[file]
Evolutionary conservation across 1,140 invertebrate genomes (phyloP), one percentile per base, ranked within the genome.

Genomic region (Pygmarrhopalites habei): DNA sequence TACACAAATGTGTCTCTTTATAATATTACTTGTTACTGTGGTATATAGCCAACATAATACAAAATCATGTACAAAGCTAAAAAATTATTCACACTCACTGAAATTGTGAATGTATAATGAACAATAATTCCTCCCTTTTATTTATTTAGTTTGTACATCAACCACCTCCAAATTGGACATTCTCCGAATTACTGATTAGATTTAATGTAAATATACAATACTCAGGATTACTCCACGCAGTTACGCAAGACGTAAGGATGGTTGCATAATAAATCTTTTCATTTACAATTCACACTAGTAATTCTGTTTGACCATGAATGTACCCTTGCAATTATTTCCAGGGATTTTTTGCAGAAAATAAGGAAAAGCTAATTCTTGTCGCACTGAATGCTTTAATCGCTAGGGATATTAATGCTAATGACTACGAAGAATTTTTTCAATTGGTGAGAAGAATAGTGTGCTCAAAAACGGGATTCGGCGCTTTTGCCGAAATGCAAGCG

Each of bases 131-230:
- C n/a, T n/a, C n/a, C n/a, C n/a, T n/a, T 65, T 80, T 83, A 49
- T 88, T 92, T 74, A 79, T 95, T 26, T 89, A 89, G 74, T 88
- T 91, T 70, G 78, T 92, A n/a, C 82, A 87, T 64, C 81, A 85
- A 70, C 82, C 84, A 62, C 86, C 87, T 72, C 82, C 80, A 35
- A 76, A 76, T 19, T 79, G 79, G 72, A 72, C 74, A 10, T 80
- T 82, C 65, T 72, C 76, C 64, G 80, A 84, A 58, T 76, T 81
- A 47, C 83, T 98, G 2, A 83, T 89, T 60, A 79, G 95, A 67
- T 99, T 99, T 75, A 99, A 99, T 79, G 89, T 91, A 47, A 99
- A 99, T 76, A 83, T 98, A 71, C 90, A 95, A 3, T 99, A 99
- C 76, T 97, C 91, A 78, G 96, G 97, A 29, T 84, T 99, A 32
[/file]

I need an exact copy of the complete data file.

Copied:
Evolutionary conservation across 1,140 invertebrate genomes (phyloP), one percentile per base, ranked within the genome.

Genomic region (Pygmarrhopalites habei): DNA sequence TACACAAATGTGTCTCTTTATAATATTACTTGTTACTGTGGTATATAGCCAACATAATACAAAATCATGTACAAAGCTAAAAAATTATTCACACTCACTGAAATTGTGAATGTATAATGAACAATAATTCCTCCCTTTTATTTATTTAGTTTGTACATCAACCACCTCCAAATTGGACATTCTCCGAATTACTGATTAGATTTAATGTAAATATACAATACTCAGGATTACTCCACGCAGTTACGCAAGACGTAAGGATGGTTGCATAATAAATCTTTTCATTTACAATTCACACTAGTAATTCTGTTTGACCATGAATGTACCCTTGCAATTATTTCCAGGGATTTTTTGCAGAAAATAAGGAAAAGCTAATTCTTGTCGCACTGAATGCTTTAATCGCTAGGGATATTAATGCTAATGACTACGAAGAATTTTTTCAATTGGTGAGAAGAATAGTGTGCTCAAAAACGGGATTCGGCGCTTTTGCCGAAATGCAAGCG

Each of bases 131-230:
- C n/a, T n/a, C n/a, C n/a, C n/a, T n/a, T 65, T 80, T 83, A 49
- T 88, T 92, T 74, A 79, T 95, T 26, T 89, A 89, G 74, T 88
- T 91, T 70, G 78, T 92, A n/a, C 82, A 87, T 64, C 81, A 85
- A 70, C 82, C 84, A 62, C 86, C 87, T 72, C 82, C 80, A 35
- A 76, A 76, T 19, T 79, G 79, G 72, A 72, C 74, A 10, T 80
- T 82, C 65, T 72, C 76, C 64, G 80, A 84, A 58, T 76, T 81
- A 47, C 83, T 98, G 2, A 83, T 89, T 60, A 79, G 95, A 67
- T 99, T 99, T 75, A 99, A 99, T 79, G 89, T 91, A 47, A 99
- A 99, T 76, A 83, T 98, A 71, C 90, A 95, A 3, T 99, A 99
- C 76, T 97, C 91, A 78, G 96, G 97, A 29, T 84, T 99, A 32